Consumers are steadily moving to electronic payments, drawn by the convenience of being able to pay bills online, as well as a desire to cut down on the amount of paper they use. This shift also can benefit the companies that offer these services.
In 2010, about 50 million households paid a bill through a biller's online service, up from about 15 million just eight years earlier, according to the 2010 Billing Household Survey by Fiserv, Inc. Another 35 million paid their bills through a financial institution's bill payment application, or about three times the number that did so in 2002, also according to the Survey.
A recent study of bill payment practices at Consolidated Edison, Inc. (Con Ed) a provider of electric power to most of the city of New York and some of the surrounding areas shows that companies also can gain when their customers receive their bills and pay electronically.
The company has been offering electronic payment opportunities since the mid-1990s, and electronic billing for about a decade, says George Roach, a systems specialist for electronic billing and payments with the company. However, it became clear about five years ago that e-billing hadn't really taken off, he adds. “We realized that many consumers were not aware of (the capability). While they were paying electronically, they still were getting their bills via the U.S. Post Office.”
Roach and his team set out to change that, and initiated marketing campaigns by placing ads in local papers, on radio shows, through signs at Yankee Stadium and across New York's subway system. Many emphasized the environmental benefits of going paperless, Roach says. “We wanted to make people aware of the advantages of migrating to electronic bills and payment.”
Con Ed also partnered with Fiserv, Inc. to drive e-billing. Fiserv offers outsourced e-billing and payment services, says Eric Leiserson, senior research analyst with the Brookfield, Wisc.-based firm. “The bills are beamed to customers from cloud.” While any implementation will require the calibration of some communication specifications, it's essentially plug-and-play, he adds. As a result, getting going is generally not capital intensive.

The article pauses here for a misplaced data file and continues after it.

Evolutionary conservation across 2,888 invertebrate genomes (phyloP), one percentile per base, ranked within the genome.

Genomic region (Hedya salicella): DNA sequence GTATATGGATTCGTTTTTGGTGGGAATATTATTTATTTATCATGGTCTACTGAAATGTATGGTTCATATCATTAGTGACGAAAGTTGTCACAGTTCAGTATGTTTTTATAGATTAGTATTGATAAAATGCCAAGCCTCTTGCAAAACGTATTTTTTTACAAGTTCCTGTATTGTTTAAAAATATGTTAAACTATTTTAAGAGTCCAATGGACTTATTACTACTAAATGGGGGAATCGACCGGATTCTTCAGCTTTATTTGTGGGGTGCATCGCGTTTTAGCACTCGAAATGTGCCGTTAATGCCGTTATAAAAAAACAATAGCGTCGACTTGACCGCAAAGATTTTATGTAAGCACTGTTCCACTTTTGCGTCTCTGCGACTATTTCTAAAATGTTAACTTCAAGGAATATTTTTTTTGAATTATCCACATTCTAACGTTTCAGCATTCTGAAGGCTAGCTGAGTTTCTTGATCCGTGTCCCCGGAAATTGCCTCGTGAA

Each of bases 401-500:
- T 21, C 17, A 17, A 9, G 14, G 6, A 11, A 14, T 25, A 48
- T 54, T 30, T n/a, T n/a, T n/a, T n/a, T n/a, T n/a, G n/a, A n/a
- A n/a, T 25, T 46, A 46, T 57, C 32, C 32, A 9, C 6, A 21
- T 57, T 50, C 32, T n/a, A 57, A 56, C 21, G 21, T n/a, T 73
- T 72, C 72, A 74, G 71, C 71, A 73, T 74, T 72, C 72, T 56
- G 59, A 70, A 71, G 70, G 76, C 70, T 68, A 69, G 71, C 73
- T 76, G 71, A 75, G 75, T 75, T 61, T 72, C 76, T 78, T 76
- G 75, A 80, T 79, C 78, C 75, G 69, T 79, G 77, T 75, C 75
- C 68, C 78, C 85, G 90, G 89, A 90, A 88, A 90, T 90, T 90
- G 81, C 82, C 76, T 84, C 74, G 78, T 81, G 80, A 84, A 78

These efforts appear to have had an impact. Of Con Ed's approximately 3.2 million customers, more than one million currently pay electronically, either through the company's website, voice-response system, or via a recurring direct payment. Another 500,000 Con Ed customers pay electronically through an online bill consolidator, such as their financial institution or a company like Fiserv; thus, about fifty percent of the company's customers now pay electronically.
That's led to several benefits, Roach says. For starters, e-payers are more likely to pay on time. A recent study of the company's customers, conducted on behalf of Fiserv, found that customers who received e-bills via an online financial site were 22 percent more likely to pay on time than those who received paper bills. Customers who paid via ConEd.com were six percent more likely to pay on time.
The ease of paying electronically probably is behind these numbers, says Leiserson. Customers using e-payment applications often can set up reminders and alerts to let themselves know when a billing date is coming up. And, they don't need to worry about scrounging up a stamp and getting to the mailbox.
What's more, electronic billers are much less likely to call customer service, the study found. Households that receive their electric bills through a financial institution's website were 64 percent less likely to call Con Ed's customer service department than those who continued to get paper bills. Households that paid their bills via Con Ed's website were 39 percent less likely to call customer service.
While these findings focus on just one company, they show that e-billing and payment can lead to clear business benefits. Receiving millions of payments more quickly than they otherwise might boosts Con Ed's cash flow, while the drop in customer service calls means less demand on employees.